A Surrogacy Story from Barbara

Home / Gestational Surrogacy / A Surrogacy Story from Barbara

surrogacy giftBarbara, 35, stay-at-home mom, two-time surrogate, Tampa, Florida


I’m a surrogate because I enjoy being pregnant, and I’m now preparing for my third surrogacy. It will be my last unless this couple would like a sibling for their child, because the thought of looking for another couple is not for me. That’s one of the hardest parts of the process. Anyone you meet on the phone or on the Internet can make themselves out to be whatever they want—and that applies to both the surrogate and the intended parents. So, I always meet the people in person.

Not everybody can be a surrogate emotionally, whether gestational or traditional. And for anyone who hasn’t completed her family, it’s a bad idea not only for medical reasons, but emotionally as well. My kids are 12 and 10 years old, and I know I don’t want any more children of my own. But I don’t have problems being pregnant.


I was a volunteer firefighter and EMT during my first surrogacy, and I ran calls until I could no longer button up my bunker gear, which was at 36 weeks. Sometimes the intended parents don’t realize that the surrogate has to continue with her own life even while she’s pregnant, but it worked out just fine for us.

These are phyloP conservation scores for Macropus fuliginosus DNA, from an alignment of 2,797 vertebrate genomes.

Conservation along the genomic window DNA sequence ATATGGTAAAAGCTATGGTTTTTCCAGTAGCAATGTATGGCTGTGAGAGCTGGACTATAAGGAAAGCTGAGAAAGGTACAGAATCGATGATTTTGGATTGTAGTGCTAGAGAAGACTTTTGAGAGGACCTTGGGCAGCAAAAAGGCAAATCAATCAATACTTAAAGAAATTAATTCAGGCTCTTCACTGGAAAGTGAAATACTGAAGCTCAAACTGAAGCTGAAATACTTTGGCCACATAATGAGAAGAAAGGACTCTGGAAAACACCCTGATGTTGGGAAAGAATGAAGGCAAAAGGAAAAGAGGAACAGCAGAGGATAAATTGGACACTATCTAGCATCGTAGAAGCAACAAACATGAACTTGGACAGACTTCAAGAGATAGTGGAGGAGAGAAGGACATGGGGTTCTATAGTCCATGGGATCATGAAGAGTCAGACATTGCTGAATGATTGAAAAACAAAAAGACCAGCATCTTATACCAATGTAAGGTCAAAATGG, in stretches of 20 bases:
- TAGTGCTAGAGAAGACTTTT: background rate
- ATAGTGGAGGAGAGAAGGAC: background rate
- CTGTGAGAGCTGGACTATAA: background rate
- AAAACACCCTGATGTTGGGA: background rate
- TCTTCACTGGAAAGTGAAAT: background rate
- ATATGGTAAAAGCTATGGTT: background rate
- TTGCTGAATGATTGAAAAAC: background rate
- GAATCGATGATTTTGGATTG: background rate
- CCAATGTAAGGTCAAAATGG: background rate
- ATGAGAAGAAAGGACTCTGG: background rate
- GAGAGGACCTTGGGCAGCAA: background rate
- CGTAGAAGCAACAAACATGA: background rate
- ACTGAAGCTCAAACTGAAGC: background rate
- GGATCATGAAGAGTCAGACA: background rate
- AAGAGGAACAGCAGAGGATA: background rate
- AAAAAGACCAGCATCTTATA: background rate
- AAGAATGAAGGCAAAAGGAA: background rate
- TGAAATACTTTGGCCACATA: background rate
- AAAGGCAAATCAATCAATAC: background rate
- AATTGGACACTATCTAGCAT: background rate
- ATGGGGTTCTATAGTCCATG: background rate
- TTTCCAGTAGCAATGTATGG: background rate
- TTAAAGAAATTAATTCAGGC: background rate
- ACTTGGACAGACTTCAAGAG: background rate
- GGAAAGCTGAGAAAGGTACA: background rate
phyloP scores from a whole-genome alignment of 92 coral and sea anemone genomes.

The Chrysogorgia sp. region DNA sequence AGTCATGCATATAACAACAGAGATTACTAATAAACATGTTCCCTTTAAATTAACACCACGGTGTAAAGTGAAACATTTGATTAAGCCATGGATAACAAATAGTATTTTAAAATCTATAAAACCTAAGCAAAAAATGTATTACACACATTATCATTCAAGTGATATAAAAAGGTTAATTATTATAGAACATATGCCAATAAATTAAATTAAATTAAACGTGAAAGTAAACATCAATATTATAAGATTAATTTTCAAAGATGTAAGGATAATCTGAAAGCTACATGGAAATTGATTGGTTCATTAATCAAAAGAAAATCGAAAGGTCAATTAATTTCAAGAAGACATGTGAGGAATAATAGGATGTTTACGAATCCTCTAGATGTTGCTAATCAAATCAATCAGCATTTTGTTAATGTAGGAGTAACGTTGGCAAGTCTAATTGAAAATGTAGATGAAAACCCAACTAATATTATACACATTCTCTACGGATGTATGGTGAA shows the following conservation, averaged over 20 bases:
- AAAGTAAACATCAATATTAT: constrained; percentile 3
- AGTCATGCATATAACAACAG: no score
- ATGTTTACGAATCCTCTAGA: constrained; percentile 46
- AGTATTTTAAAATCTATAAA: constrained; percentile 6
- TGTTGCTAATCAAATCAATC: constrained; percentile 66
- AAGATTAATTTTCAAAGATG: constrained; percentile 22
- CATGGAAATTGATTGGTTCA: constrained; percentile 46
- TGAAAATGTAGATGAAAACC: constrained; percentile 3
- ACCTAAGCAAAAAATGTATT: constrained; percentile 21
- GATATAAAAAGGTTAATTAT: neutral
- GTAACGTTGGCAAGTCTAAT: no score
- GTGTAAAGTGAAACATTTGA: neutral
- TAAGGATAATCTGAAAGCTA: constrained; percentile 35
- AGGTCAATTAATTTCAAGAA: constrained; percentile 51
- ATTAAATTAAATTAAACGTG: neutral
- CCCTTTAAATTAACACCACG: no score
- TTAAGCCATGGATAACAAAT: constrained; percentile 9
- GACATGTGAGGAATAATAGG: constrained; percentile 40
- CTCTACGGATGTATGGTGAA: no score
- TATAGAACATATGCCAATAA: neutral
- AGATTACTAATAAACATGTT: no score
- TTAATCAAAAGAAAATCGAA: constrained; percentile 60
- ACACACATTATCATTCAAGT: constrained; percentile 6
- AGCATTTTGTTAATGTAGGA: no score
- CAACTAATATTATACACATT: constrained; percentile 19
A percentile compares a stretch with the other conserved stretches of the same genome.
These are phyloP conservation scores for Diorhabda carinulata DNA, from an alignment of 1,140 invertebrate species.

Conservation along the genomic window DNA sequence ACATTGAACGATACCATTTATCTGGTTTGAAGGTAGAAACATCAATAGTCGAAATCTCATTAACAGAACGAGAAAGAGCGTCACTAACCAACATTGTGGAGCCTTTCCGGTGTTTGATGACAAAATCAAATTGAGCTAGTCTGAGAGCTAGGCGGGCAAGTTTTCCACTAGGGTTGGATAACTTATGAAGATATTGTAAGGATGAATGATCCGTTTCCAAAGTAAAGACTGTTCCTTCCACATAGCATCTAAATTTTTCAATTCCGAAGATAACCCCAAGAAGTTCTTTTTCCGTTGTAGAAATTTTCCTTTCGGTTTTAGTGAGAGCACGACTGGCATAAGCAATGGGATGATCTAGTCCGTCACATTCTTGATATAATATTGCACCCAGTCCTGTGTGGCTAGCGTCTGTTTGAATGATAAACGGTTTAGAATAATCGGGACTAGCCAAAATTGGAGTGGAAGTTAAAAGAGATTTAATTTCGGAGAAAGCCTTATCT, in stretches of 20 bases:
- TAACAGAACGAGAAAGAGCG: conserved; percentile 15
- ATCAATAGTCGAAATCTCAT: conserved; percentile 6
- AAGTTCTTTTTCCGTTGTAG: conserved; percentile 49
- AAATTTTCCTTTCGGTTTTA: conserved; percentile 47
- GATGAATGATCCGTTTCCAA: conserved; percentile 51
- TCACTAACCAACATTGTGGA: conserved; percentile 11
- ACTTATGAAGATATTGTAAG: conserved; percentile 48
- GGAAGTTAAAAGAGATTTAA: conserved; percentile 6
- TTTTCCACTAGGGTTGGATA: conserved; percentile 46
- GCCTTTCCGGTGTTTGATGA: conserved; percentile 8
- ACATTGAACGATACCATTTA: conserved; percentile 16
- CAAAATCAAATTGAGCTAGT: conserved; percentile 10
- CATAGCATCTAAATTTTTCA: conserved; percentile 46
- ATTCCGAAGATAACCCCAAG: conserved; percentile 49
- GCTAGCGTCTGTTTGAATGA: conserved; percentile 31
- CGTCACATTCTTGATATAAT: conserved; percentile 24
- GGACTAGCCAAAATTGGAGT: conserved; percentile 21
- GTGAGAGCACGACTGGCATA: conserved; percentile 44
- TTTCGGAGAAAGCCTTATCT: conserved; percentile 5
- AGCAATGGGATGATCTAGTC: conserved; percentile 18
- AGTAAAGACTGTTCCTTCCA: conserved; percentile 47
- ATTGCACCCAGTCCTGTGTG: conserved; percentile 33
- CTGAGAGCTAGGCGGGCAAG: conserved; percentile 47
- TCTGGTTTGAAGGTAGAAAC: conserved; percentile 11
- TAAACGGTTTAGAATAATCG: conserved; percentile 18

When I first talked about being a surrogate, a friend of mine in medical school said, “You can’t do that, you could die.” But I could walk out my front door and get hit by a truck, too; you never know. Someone has to be a surrogate, so it’ll be me.


For my own moral reasons, I am not an egg donor. My husband and I talked about it, and we didn’t want our kids to meet up with those kids [biological siblings] one day. Egg donation is not regulated at all, and I know people who have done donations eight times. What’s going to happen when those kids meet up and want to get married to a half-brother or sister? I don’t want to have anything to do with that.


My second surrogacy pregnancy was particularly special because it was the first time a cancer patient used her own frozen eggs. There was no better feeling than handing that baby over to his mother. It took three transfers to become pregnant, and we used the last four eggs in our final, successful attempt. At first, I had no clue what a huge deal this was and what it meant for cancer patients. Unfortunately, with joys come hard times as well, and I’m on my way to help my intended mom return home from the hospital because her cancer has returned. I’m going to help a member of my family: the mother of the beautiful surro baby I delivered.


We are happy to become your advocate at Surrogates Across America to insure you gain a positive experience from the blessing gained by being a surrogate.